Majid Jahangir, Srinagar
The sequence of events within the present government’s bureaucracy in Jammu and Kashmir clearly suggests that all is not well between the ruling PDP-BJP alliance and the bureaucracy. The growing discontent amongst bureaucrats against the current government in the state has been a subject of intense conversation in the political circle in Srinagar.
People keenly watching the developments feel that the way Mufti Mohamad Sayeed led- government is being run has widened the gap between bureaucracy and the ruling class. It all started with the exit of the incumbent Chief Secretary, Mohamad Iqbal Khanday, who opted for voluntary retirement recently over the differences with PDP-BJP government.
While leaving, he alleged that the present government of the state had reduced top bureaucrats to the posts of stenographers.
The cold war between bureaucrats and the government has intensified since then.
Following the appointment of the new chief secretary, B R Sharma, another top bureaucrat in the state, Khursheed Ahmad Ganie, financial secretary (Industries), on Wednesday went on a protest leave. Reports said that both Ganie and another bureaucrat Arun Kumar, Financial Commissioner have expressed their unhappiness over the appointment of B R Sharma as the new chief secretary.
A source said that ‘it would have been difficult for Ganie to report to Sharma, who is his junior.’ Ganie was retiring on 31 October this year.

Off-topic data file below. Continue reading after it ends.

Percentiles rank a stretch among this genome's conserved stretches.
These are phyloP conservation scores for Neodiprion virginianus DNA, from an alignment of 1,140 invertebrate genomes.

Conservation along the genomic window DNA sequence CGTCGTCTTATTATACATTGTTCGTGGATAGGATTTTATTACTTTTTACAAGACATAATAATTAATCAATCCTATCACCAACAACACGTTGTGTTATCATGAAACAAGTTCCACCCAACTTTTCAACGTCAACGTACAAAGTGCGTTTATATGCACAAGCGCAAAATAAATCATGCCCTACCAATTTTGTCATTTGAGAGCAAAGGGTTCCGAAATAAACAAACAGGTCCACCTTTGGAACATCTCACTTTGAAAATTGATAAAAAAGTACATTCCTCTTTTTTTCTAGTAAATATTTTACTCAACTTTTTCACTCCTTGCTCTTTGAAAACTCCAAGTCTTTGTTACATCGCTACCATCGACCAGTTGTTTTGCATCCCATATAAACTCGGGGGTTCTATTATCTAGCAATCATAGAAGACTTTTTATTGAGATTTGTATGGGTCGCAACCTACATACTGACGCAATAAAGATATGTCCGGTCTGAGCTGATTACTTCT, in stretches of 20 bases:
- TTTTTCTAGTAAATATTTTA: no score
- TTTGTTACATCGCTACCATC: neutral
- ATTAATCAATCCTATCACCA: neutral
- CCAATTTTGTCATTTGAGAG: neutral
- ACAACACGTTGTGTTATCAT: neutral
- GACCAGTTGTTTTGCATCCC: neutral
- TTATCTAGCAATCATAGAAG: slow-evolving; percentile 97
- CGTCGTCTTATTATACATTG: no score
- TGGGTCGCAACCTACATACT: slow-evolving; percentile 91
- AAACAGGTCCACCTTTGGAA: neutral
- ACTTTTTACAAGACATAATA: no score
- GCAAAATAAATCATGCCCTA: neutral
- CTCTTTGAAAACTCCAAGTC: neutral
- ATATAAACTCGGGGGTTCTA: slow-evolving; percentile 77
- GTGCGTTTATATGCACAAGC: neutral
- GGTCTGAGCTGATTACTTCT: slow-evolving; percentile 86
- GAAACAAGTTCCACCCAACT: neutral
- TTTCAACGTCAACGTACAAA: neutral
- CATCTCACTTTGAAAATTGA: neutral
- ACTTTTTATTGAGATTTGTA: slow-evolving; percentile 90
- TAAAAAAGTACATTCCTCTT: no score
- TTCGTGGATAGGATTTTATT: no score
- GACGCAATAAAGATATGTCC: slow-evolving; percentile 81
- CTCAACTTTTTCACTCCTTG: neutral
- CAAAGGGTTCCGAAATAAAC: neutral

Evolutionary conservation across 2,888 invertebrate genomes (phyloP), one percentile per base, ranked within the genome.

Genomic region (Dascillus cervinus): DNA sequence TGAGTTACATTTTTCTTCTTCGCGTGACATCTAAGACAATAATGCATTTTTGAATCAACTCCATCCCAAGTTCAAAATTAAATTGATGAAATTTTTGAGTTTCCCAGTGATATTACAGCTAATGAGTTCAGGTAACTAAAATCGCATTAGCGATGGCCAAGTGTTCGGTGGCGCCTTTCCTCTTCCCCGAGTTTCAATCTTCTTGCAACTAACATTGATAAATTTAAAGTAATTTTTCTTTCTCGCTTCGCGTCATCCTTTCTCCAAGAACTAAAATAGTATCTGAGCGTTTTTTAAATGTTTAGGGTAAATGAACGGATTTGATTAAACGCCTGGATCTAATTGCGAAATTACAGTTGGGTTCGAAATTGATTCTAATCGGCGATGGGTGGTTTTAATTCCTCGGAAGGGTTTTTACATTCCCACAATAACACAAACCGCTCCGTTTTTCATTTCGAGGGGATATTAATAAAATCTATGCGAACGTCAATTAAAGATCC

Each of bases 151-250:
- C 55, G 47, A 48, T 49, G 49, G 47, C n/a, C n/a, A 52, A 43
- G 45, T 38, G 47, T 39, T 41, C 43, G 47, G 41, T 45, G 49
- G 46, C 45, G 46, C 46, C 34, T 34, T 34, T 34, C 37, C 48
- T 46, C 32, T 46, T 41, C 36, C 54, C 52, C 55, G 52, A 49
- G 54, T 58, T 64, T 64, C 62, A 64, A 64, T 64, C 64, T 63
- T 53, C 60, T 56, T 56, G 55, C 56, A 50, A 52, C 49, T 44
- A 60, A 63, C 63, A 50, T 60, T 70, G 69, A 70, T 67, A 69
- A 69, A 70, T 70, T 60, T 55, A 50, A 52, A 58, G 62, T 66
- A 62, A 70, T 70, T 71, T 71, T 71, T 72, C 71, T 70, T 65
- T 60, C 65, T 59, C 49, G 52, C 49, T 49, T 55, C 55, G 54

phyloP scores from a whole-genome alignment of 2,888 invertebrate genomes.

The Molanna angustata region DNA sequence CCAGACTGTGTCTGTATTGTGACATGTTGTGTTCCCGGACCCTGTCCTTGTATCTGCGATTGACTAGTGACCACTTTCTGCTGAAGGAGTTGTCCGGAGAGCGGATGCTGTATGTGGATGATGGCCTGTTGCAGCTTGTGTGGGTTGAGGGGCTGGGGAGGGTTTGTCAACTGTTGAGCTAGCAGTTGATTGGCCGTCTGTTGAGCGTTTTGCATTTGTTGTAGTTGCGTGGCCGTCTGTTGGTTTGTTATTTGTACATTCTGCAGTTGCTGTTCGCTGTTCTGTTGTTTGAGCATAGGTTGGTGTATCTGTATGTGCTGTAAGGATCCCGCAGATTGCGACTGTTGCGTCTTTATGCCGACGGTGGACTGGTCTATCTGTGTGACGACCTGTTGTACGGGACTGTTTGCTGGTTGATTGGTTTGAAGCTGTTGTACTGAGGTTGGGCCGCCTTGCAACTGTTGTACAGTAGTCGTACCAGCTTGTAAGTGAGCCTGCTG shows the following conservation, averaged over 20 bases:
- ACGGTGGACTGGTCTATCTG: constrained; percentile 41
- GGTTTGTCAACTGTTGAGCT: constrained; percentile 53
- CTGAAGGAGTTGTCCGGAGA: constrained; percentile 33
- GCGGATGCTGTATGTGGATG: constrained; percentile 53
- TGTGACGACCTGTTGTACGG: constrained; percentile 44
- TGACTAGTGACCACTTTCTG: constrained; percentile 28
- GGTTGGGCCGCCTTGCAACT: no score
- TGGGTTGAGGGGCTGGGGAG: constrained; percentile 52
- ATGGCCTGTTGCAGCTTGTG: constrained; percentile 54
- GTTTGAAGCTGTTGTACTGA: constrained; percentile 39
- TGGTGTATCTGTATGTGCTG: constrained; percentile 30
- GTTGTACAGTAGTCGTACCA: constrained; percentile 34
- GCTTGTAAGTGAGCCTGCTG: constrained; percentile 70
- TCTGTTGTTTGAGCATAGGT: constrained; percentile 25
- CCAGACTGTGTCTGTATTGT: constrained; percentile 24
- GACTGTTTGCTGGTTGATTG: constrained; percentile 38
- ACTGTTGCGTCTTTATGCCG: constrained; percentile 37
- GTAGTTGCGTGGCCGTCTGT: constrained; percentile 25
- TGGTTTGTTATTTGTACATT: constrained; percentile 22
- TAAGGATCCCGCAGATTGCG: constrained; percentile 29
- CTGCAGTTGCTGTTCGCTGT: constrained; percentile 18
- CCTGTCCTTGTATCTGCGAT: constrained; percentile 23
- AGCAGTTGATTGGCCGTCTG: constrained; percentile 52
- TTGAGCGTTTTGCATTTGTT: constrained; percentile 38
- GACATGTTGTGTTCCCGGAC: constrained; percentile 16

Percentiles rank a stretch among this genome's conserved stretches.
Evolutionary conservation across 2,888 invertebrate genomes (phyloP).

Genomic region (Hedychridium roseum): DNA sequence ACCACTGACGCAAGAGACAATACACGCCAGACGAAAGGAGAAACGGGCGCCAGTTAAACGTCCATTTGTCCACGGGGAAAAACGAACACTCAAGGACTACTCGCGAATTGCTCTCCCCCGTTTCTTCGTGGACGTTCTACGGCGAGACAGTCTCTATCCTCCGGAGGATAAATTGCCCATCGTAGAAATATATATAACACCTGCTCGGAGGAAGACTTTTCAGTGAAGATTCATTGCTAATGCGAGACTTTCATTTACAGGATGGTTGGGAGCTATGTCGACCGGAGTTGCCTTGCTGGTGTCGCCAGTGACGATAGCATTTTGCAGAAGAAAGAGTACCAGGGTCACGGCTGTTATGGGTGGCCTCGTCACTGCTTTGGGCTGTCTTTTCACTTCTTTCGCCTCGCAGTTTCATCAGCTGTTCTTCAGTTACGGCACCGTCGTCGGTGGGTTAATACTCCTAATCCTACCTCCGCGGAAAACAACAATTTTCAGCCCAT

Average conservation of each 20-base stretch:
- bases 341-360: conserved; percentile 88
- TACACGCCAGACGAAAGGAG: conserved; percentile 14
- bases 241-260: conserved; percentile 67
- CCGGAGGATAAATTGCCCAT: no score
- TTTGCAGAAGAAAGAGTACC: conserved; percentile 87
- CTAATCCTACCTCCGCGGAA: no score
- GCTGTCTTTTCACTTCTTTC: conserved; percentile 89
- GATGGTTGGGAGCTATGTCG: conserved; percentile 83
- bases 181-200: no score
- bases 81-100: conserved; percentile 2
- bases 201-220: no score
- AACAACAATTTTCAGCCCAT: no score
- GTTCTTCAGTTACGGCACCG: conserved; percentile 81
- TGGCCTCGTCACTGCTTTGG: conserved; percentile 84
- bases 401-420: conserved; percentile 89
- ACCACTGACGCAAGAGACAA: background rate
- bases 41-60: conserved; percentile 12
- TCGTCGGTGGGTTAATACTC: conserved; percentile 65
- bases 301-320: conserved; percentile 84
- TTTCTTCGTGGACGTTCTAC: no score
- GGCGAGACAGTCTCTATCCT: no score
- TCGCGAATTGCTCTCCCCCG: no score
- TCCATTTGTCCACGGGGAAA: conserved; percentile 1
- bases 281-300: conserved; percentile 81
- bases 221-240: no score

Jantakareporter.com has also learnt that Arun Kumar has decided to opt for premature retirement and he is preparing the papers for the same.
Insiders say that the present political dispensation in the state had no idea how to deal with top officers resulting in the alienation of these officers adding that the discord between political class and bureaucracy has intensified after PDP-BJP alliance came to power.
“All postings and transfers are being made by ministers and politicians. They are not taking on board the senior bureaucrats on such matters. Hence the growing discomfort among the bureaucracy.”
Former chief secretary Iqbal Khanday’s differences with the government arose after it rejected his suggestion to defer the 17 August cabinet meeting.
A senior government official said that “if this trend of installing juniors as top bureaucrats and ignoring seniority continues, this will lead to widening the gap between political class and bureaucracy in the state. And this wouldn’t augur well as far as governance is concerned.”